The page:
This week we take a look at how the property market has performed this financial year. We’ll be focusing on house prices, rents, vacancy rates and the number of properties on the market.
Starting with how much your house or investment property is worth today - capital city house prices have fallen 5.3 per cent for the year to May according to RP Data. Premium high-end properties have been the worst hit, falling more than 6 per cent in the year to April. House prices in the more affordable range are down by only 1.5 per cent. Since dwelling values peaked in November 2010 house prices are down by 7.6 per cent.
Comparing this most recent March quarter to the last, house prices in capital cities fell by 2.9 per cent reports the Real Estate Institute of Australia. All Australian capital cities contributed to the fall except for Darwin that’s unchanged and Melbourne increased by 0.9 per cent. The largest falls have been seen in Adelaide, with prices reducing 6.3 per cent to $380,000. For other dwellings, not houses, prices decreased half a per cent. The weighted average median house price for the eight capital cities is now $520,000.
Turning now to rents, comparing the March quarter this year to the same quarter last year, Hobart was the only capital city to record a decrease in median house rents, down 5.6 per cent reports the Real Estate Institute of Australia. Rent for three bedroom houses increased the most in Perth, up 9 per cent to $425 a week.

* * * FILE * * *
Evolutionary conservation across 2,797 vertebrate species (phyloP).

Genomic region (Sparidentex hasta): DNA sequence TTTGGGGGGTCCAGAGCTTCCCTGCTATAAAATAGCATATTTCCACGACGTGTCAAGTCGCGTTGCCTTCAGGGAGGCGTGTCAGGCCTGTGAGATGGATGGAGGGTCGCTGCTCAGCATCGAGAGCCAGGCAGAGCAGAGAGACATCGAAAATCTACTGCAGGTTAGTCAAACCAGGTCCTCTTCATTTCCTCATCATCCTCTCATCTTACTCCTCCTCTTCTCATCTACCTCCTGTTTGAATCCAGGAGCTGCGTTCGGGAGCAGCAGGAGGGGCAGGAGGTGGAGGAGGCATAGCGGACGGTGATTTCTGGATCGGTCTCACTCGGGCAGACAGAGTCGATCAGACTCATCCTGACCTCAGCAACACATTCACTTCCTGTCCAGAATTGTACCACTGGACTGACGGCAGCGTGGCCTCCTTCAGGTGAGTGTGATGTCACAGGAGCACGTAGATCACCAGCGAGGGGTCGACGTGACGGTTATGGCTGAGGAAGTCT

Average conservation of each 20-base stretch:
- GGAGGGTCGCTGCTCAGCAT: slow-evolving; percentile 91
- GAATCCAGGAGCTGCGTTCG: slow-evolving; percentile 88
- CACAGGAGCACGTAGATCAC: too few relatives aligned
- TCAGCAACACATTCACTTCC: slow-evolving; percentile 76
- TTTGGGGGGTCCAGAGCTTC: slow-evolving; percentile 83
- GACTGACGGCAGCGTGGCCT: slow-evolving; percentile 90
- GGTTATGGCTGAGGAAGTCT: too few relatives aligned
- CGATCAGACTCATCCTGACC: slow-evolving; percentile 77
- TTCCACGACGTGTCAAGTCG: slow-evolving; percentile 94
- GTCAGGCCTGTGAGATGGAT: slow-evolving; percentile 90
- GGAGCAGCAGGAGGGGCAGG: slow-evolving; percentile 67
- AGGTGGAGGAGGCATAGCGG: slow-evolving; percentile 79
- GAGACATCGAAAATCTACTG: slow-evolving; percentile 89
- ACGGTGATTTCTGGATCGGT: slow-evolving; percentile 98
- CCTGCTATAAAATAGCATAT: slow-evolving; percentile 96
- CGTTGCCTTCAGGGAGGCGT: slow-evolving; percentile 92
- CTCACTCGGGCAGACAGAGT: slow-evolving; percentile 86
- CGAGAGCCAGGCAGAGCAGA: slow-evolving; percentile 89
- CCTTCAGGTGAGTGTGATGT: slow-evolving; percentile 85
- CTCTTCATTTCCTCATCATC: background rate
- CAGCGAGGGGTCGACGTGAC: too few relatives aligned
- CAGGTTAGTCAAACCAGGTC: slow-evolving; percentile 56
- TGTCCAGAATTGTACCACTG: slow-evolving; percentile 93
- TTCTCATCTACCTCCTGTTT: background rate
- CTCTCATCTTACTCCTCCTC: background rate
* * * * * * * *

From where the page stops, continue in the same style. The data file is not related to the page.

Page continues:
And now to vacancy rates – keeping in mind that vacancy rates below 3 per cent indicate strong demand for rental accommodation and rates higher than 3 per cent show an oversupply. The yearly change to March shows an increase in vacancy rates in Sydney to 1.5 per cent, Melbourne 2.2 per cent, Adelaide 3.3 per cent, Hobart 3.2 per cent and Canberra 2 per cent. Vacancy rates fell in Brisbane to 2.2 per cent, Perth and Darwin 2.6 per cent.
And looking at the number of properties for sale, we saw a peak in March this year with total online listings of houses and apartments reaching record levels. That’s according to data from SQM Research. Year-on-year, the number of properties for sale rose slightly, increasing by 3 per cent since May 2011. Not much of an increase, but if you compare May 2011 with the year before, you can see a dramatic change. By May last year there were 30 per cent more listings than at the same time in 2010. So perhaps the story is not that the number of property listings has been relatively steady over the past year, but that there was a surge in property coming onto the market in 2010 and it hasn’t really improved. The good news is, it hasn’t got much worse either. In April of this year the number of houses for sale actually fell, leading many to believe the worst was over. But then, to the surprise of some, the May figures were released, the number of properties rose modestly from the month before leading many to believe the peak was yet to come.
As we’ve discovered, different research bodies provide different numbers, even when measuring the same thing, because they all seem to have different ways of measuring it. RP Data estimates the number of properties currently being advertised for sale is around 9 per cent more than this time last year, 9 per cent isn’t a figure that could be described as flat. They report there are more than 300,000 properties advertised for sale across Australia, and that’s proving to be another hurdle for the property market.
Finally, the Australian Bureau of Statistics has released its 2011 census data, with some interesting insights into the property market. The rental market remains tight, with median rents rising from $190 a week in 2006 to $285 a week in 2011. $285 a week may sound like a bargain, but it takes into account rents across the country as well as low income housing. The census also reveals the median monthly mortgage repayment was $1800. And 32 per cent of people own their own home, 35 per cent own with a mortgage and 30 per cent rent.